Waiting for Godot in Energy
The quest for new and available sources of energy has come to the forefront of public debate periodically since the time of the “steam revolution”. The peak of attention was reached globally during the oil crisis in the 1970s. Energy was at the center of structural transformation in this region in the 1990s. The inefficient and environmentally hazardous industries of centrally planned economies, dependent on energy supplies from the Soviet Union, were turned into modern, efficient industries with a diversified supply of energy. Climate concerns have recently led to quick advances in technological solutions focused on renewable sources of energy, its storage and smart distribution. Surprisingly, however, the technological progress, leading to more efficient and environmentally safer energy production, smarter distribution and lower consumption, has been slow in transforming itself into an economically viable and security resilient business model. A fundamental change in up-stream, distribution and down-stream structures requires massive investment with still uncertain long-term returns.
Is another technological revolution in the energy sector at our door? Is the speed of transition to renewable resources suffcient to make a significant change in the human imprint on our planet’s climate? Read Edwin Bendyk’s interesting comparison for some answer of investment returns: reaping the benefits of investment in information technologies is almost as instant compared to investment in the energy sector infrastructure, let alone energy production. In this issue, we also provide interviews with leading energy experts in Central Europe: Agata Łoskot-Strachota and Václav Bartuska.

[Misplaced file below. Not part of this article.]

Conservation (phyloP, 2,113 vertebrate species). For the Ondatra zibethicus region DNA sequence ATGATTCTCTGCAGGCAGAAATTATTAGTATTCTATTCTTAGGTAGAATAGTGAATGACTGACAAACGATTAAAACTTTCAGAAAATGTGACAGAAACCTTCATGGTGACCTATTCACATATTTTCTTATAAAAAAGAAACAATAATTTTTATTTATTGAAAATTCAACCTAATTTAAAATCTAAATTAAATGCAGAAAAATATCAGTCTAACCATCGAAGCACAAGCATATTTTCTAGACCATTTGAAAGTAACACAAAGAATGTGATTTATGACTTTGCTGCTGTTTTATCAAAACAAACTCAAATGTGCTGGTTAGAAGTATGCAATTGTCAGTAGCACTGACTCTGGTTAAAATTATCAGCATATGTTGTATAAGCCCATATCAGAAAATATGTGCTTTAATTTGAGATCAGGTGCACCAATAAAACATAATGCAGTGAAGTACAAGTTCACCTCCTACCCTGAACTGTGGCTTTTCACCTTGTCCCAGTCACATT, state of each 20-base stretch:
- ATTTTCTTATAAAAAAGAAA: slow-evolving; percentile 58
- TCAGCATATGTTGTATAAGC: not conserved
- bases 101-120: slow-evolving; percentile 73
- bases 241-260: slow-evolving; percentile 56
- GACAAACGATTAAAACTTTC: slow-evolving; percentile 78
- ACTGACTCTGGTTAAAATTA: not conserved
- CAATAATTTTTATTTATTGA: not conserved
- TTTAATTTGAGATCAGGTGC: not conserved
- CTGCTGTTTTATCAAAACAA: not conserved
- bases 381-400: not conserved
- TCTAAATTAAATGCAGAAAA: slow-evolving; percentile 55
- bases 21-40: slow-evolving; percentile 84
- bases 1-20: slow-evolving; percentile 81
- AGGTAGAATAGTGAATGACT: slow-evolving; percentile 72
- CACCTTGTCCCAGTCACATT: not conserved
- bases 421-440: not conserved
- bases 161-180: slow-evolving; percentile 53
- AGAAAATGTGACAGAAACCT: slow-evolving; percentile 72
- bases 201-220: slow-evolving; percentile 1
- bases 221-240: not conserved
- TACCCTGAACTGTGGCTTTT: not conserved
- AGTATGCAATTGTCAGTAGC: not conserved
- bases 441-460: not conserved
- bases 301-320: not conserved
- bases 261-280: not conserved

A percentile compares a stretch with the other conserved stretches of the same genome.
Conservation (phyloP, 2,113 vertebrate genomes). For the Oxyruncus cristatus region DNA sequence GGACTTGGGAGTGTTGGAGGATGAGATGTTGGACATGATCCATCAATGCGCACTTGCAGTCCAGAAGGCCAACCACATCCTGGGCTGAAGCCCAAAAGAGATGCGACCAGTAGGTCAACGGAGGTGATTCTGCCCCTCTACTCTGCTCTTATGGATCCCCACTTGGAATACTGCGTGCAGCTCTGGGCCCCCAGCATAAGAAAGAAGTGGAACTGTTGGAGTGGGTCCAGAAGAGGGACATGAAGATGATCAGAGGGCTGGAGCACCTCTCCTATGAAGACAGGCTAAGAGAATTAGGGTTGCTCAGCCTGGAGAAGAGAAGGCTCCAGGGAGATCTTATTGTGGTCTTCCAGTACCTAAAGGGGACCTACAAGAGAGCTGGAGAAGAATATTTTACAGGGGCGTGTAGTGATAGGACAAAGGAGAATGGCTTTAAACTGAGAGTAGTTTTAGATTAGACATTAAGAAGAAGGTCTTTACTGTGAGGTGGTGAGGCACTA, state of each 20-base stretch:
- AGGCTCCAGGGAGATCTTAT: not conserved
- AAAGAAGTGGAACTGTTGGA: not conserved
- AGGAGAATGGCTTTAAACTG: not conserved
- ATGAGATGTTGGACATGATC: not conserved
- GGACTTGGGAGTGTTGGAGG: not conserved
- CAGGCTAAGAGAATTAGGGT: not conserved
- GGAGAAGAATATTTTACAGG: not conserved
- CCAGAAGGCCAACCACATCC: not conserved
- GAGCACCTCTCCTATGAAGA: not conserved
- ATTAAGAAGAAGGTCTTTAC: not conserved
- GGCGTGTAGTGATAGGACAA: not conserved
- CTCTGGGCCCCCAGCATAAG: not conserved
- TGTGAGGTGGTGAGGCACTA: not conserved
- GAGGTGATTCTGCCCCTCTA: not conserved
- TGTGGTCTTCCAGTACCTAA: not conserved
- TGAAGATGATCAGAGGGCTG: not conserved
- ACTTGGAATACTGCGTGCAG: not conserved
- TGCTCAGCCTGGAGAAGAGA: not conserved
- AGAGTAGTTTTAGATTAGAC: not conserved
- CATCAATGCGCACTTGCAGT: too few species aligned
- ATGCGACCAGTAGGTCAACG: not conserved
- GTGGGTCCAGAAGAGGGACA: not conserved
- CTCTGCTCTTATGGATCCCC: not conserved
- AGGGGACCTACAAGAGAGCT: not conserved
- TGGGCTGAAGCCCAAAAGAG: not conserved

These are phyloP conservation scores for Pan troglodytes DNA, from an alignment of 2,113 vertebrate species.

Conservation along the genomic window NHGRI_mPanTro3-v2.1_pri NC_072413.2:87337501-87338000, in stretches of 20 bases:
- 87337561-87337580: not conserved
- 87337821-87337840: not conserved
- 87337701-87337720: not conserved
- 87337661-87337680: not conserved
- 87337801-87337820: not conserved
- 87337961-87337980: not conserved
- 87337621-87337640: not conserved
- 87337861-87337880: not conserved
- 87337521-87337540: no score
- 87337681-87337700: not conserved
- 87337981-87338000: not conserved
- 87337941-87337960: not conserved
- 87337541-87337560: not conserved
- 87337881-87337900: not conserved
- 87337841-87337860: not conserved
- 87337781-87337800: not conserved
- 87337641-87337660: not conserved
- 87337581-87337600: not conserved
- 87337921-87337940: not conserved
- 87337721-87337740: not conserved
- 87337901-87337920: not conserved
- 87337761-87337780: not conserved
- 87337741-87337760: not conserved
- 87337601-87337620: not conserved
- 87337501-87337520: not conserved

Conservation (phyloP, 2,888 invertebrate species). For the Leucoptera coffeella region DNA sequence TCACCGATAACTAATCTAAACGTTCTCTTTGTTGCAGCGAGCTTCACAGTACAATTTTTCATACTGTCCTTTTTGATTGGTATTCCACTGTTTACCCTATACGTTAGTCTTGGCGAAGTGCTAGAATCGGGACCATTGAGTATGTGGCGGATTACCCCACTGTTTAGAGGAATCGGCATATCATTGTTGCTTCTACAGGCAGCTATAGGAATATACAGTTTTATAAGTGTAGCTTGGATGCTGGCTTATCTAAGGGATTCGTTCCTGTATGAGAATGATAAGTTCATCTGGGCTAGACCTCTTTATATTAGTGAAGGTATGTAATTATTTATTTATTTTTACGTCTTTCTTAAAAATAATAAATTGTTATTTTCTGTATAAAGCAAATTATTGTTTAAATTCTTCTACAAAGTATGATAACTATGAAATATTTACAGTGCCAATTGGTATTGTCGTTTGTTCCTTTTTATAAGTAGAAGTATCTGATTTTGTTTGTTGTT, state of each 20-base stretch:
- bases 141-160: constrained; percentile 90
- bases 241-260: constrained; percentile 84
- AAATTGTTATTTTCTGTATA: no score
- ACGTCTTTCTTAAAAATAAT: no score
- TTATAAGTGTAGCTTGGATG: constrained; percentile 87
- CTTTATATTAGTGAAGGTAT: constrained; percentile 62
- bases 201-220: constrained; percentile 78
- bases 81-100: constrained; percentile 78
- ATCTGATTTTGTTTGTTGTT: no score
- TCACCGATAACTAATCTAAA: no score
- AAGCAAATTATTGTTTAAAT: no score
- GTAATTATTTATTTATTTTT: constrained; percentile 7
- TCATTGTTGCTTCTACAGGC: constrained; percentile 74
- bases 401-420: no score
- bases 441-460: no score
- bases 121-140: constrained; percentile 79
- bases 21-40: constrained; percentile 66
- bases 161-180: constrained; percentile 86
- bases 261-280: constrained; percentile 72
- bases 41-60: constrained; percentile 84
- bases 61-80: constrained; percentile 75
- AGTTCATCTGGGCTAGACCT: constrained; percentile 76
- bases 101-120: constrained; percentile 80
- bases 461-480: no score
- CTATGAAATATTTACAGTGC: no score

We continue tracking key challenges to political developments in the European Union. Contributions by Claire Demesmay and Martin Michelot will shed more light on the dynamism of Franco-German relations and an article by Lorenzo Marsili introduces certain provocative questions prior to the spring 2019 election to the European Parliament.
What are the economic implications for Central Europe as a result of the political uncertainties within the EU, and its relationship with the UK and USA?
The economic growth in Central Europe is higher than in Western Europe, but not sufficient to catch up with the latter. Despite addition resources from EU cohesion funds spent in the last decade, Central Europe seems to be “middle-income trapped” with no prospect of moving up to the higher global supply chain ladder. David Tramba contemplates whether Central Europe economies will remain assembly shops or whether they will be able to transform to more added value production and services. We have been paying increased attention to economic competitiveness in Europe at the annual conferences of the Aspen Institute Central Europe as of 2015. One of the key factors for future success or failure is education. We will return to it in future issues. Stay tuned to Aspen Review!
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